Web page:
from the probably-not-what-it-should-do dept
Alongside his general dislike for existing trade deals, Donald Trump singled out the North American Free Trade Agreement (NAFTA) for particular scorn, calling it "the worst trade deal maybe ever." It looks like he not only plans to renegotiate NAFTA, but he also wants to make that one of his priorities, judging by this story in The Globe and Mail:
Billionaire investor Wilbur Ross, chosen by U.S. president-elect Donald Trump to reshape U.S. trade policy, has informed Canada that rules of origin and independent dispute tribunals will be central to talks aimed at resetting the North American free-trade agreement.
Techdirt readers will have noticed the reference to "independent dispute tribunals," or corporate sovereignty as we term it around here. Its presence confirms the almost universal view that such investor-state dispute settlement (ISDS) chapters in trade deals have big problems. What's not clear is how Trump's administration will tackle them. Another article in The Globe and Mail, this time a commentary, is convinced that the US will seek to keep corporate sovereignty in trade deals:
Canadian officials say the nominee for commerce secretary has indicated a formal-notification letter to open negotiations on NAFTA will be sent to Canada and Mexico within days of Friday's presidential inauguration.
A number of indicators, however, suggest that the coming administration will stick closely to traditional U.S. policy of promoting ISDS.
The author is David Schneidermann, a professor of law at the University of Toronto, who offers three main reasons why he believes that is the case:
First, there is good reason to believe Mr. Trump will want to have these protections available as a backstop for the Trump organization overseas.
Here's the reasoning:
Consider how vulnerable Trump foreign properties will be once the Trump administration takes a position that is unpopular in some other part of the world. Or consider how a foreign government may choose to target Trump properties in order to seek U.S. government concessions. Why wouldn't Mr. Trump insist upon, among other protections available in investment treaties, "full protection and security" for Trump properties? One can safely predict that, the more the president-elect thinks about this, he is likely to act in the best interests of his family’s business concerns.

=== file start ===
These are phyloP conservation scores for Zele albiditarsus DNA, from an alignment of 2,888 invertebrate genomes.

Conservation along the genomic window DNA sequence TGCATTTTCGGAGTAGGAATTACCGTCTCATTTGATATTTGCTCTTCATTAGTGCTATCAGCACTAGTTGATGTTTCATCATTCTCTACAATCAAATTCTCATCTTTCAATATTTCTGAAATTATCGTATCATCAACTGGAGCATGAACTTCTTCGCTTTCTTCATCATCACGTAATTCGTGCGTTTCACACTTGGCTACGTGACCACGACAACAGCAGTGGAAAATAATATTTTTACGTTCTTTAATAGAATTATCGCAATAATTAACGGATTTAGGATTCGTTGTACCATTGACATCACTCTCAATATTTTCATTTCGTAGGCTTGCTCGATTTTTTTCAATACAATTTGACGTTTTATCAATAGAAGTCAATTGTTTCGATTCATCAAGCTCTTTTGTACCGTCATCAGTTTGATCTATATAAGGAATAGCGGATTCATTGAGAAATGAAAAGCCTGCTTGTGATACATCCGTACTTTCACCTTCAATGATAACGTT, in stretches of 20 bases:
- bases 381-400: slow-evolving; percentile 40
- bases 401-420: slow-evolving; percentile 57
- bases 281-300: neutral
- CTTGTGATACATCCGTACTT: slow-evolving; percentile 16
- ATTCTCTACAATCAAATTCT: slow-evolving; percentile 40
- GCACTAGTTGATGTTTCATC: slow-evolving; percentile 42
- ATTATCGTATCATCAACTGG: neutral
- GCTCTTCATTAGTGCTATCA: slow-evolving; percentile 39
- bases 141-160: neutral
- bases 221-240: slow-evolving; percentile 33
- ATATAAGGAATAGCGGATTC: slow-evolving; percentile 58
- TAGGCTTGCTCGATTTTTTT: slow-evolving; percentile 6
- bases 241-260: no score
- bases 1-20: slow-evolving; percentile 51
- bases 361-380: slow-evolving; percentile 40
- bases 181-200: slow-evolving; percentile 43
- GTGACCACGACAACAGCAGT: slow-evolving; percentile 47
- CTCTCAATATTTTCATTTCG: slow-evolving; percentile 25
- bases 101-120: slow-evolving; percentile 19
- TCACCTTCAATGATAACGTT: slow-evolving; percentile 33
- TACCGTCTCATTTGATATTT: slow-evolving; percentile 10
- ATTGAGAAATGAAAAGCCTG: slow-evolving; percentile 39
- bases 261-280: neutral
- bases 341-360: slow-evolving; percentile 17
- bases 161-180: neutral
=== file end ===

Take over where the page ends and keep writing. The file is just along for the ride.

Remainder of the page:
It's extraordinary that Schneidermann believes one of Trump's main concerns when formulating US policy will be its impact on himself and his businesses, but highly plausible. The second reason has to do with Trump's nominee for secretary of state, Rex Tillerson:
As former head of Houston-based Exxon Mobil, Mr. Tillerson will be aware of the advantages of having ISDS as a means of challenging government regulation. Under his watch, the company has successfully launched investment disputes against a number of countries with which the United States has investment treaties, including Venezuela and Argentina.
Finally, corporate sovereignty is likely to remain in NAFTA and other trade deals because it's part of the Republicans' DNA:
House and Senate Republicans have long been supportive of placing constraints on state action abroad via investment treaties.
There's plenty of sound logic to be found in this analysis. However, if we have learned anything over the last few months, it is that old-fashioned logic is relatively unimportant in the new political landscape. Since it looks like moves to renegotiate NAFTA are going to be made quickly, we should find out soon enough what the Trump administration's new line on ISDS will be.